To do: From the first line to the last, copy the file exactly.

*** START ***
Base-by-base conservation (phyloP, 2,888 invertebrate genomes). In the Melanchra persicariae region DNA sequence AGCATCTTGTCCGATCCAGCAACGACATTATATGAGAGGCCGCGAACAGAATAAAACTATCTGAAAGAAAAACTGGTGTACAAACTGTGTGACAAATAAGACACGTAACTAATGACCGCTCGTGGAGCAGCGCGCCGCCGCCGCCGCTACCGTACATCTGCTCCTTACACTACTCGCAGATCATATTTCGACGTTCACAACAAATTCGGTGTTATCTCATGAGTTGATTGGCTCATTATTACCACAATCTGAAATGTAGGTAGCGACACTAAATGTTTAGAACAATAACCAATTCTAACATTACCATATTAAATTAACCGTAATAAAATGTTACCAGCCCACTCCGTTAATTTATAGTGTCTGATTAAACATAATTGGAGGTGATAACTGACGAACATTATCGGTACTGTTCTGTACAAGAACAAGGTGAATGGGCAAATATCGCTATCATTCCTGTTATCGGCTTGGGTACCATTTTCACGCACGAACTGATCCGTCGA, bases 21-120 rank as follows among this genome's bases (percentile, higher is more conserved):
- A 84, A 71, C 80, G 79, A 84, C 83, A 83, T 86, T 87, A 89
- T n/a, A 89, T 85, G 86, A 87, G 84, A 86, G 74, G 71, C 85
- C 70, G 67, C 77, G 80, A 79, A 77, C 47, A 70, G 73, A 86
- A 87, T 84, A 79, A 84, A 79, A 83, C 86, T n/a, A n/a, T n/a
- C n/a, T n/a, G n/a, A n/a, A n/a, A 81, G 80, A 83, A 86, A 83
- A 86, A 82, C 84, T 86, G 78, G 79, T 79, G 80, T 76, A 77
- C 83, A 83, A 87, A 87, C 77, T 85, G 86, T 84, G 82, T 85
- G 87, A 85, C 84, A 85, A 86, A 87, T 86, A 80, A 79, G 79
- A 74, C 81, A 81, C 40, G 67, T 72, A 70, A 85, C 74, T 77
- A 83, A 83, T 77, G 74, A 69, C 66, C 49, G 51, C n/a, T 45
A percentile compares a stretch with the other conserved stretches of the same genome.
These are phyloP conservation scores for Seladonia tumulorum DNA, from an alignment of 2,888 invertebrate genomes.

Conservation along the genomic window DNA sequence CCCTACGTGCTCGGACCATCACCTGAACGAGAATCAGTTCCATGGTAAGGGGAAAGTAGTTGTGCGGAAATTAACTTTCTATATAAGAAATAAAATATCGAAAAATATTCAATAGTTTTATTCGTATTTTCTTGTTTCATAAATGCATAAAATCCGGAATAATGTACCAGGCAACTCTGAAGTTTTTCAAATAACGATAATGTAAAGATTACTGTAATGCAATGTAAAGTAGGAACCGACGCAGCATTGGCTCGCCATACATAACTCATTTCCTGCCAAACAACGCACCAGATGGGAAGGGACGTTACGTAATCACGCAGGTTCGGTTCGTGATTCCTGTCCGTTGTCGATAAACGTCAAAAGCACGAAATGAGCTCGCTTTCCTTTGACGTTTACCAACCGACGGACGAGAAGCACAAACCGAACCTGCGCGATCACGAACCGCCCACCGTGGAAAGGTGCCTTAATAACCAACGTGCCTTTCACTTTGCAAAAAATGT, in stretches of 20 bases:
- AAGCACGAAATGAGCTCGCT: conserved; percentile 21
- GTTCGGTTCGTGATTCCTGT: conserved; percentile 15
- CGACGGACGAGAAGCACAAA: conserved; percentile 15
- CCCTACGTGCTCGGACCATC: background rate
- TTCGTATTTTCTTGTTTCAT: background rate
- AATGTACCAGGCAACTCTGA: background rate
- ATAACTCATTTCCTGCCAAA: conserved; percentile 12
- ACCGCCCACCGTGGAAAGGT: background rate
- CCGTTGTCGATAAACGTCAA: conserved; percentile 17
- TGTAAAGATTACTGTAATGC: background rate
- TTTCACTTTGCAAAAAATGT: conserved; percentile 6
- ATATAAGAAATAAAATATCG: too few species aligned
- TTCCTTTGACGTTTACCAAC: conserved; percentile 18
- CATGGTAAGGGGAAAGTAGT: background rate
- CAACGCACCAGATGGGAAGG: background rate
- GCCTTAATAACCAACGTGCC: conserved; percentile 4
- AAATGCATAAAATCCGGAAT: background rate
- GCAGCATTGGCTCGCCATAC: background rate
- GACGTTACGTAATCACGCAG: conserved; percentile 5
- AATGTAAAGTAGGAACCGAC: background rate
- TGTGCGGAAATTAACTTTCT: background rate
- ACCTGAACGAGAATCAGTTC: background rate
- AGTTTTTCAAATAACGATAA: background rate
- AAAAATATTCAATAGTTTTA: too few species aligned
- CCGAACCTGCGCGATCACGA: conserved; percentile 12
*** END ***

Base-by-base conservation (phyloP, 2,888 invertebrate genomes). In the Melanchra persicariae region DNA sequence AGCATCTTGTCCGATCCAGCAACGACATTATATGAGAGGCCGCGAACAGAATAAAACTATCTGAAAGAAAAACTGGTGTACAAACTGTGTGACAAATAAGACACGTAACTAATGACCGCTCGTGGAGCAGCGCGCCGCCGCCGCCGCTACCGTACATCTGCTCCTTACACTACTCGCAGATCATATTTCGACGTTCACAACAAATTCGGTGTTATCTCATGAGTTGATTGGCTCATTATTACCACAATCTGAAATGTAGGTAGCGACACTAAATGTTTAGAACAATAACCAATTCTAACATTACCATATTAAATTAACCGTAATAAAATGTTACCAGCCCACTCCGTTAATTTATAGTGTCTGATTAAACATAATTGGAGGTGATAACTGACGAACATTATCGGTACTGTTCTGTACAAGAACAAGGTGAATGGGCAAATATCGCTATCATTCCTGTTATCGGCTTGGGTACCATTTTCACGCACGAACTGATCCGTCGA, bases 21-120 rank as follows among this genome's bases (percentile, higher is more conserved):
- A 84, A 71, C 80, G 79, A 84, C 83, A 83, T 86, T 87, A 89
- T n/a, A 89, T 85, G 86, A 87, G 84, A 86, G 74, G 71, C 85
- C 70, G 67, C 77, G 80, A 79, A 77, C 47, A 70, G 73, A 86
- A 87, T 84, A 79, A 84, A 79, A 83, C 86, T n/a, A n/a, T n/a
- C n/a, T n/a, G n/a, A n/a, A n/a, A 81, G 80, A 83, A 86, A 83
- A 86, A 82, C 84, T 86, G 78, G 79, T 79, G 80, T 76, A 77
- C 83, A 83, A 87, A 87, C 77, T 85, G 86, T 84, G 82, T 85
- G 87, A 85, C 84, A 85, A 86, A 87, T 86, A 80, A 79, G 79
- A 74, C 81, A 81, C 40, G 67, T 72, A 70, A 85, C 74, T 77
- A 83, A 83, T 77, G 74, A 69, C 66, C 49, G 51, C n/a, T 45
A percentile compares a stretch with the other conserved stretches of the same genome.
These are phyloP conservation scores for Seladonia tumulorum DNA, from an alignment of 2,888 invertebrate genomes.

Conservation along the genomic window DNA sequence CCCTACGTGCTCGGACCATCACCTGAACGAGAATCAGTTCCATGGTAAGGGGAAAGTAGTTGTGCGGAAATTAACTTTCTATATAAGAAATAAAATATCGAAAAATATTCAATAGTTTTATTCGTATTTTCTTGTTTCATAAATGCATAAAATCCGGAATAATGTACCAGGCAACTCTGAAGTTTTTCAAATAACGATAATGTAAAGATTACTGTAATGCAATGTAAAGTAGGAACCGACGCAGCATTGGCTCGCCATACATAACTCATTTCCTGCCAAACAACGCACCAGATGGGAAGGGACGTTACGTAATCACGCAGGTTCGGTTCGTGATTCCTGTCCGTTGTCGATAAACGTCAAAAGCACGAAATGAGCTCGCTTTCCTTTGACGTTTACCAACCGACGGACGAGAAGCACAAACCGAACCTGCGCGATCACGAACCGCCCACCGTGGAAAGGTGCCTTAATAACCAACGTGCCTTTCACTTTGCAAAAAATGT, in stretches of 20 bases:
- AAGCACGAAATGAGCTCGCT: conserved; percentile 21
- GTTCGGTTCGTGATTCCTGT: conserved; percentile 15
- CGACGGACGAGAAGCACAAA: conserved; percentile 15
- CCCTACGTGCTCGGACCATC: background rate
- TTCGTATTTTCTTGTTTCAT: background rate
- AATGTACCAGGCAACTCTGA: background rate
- ATAACTCATTTCCTGCCAAA: conserved; percentile 12
- ACCGCCCACCGTGGAAAGGT: background rate
- CCGTTGTCGATAAACGTCAA: conserved; percentile 17
- TGTAAAGATTACTGTAATGC: background rate
- TTTCACTTTGCAAAAAATGT: conserved; percentile 6
- ATATAAGAAATAAAATATCG: too few species aligned
- TTCCTTTGACGTTTACCAAC: conserved; percentile 18
- CATGGTAAGGGGAAAGTAGT: background rate
- CAACGCACCAGATGGGAAGG: background rate
- GCCTTAATAACCAACGTGCC: conserved; percentile 4
- AAATGCATAAAATCCGGAAT: background rate
- GCAGCATTGGCTCGCCATAC: background rate
- GACGTTACGTAATCACGCAG: conserved; percentile 5
- AATGTAAAGTAGGAACCGAC: background rate
- TGTGCGGAAATTAACTTTCT: background rate
- ACCTGAACGAGAATCAGTTC: background rate
- AGTTTTTCAAATAACGATAA: background rate
- AAAAATATTCAATAGTTTTA: too few species aligned
- CCGAACCTGCGCGATCACGA: conserved; percentile 12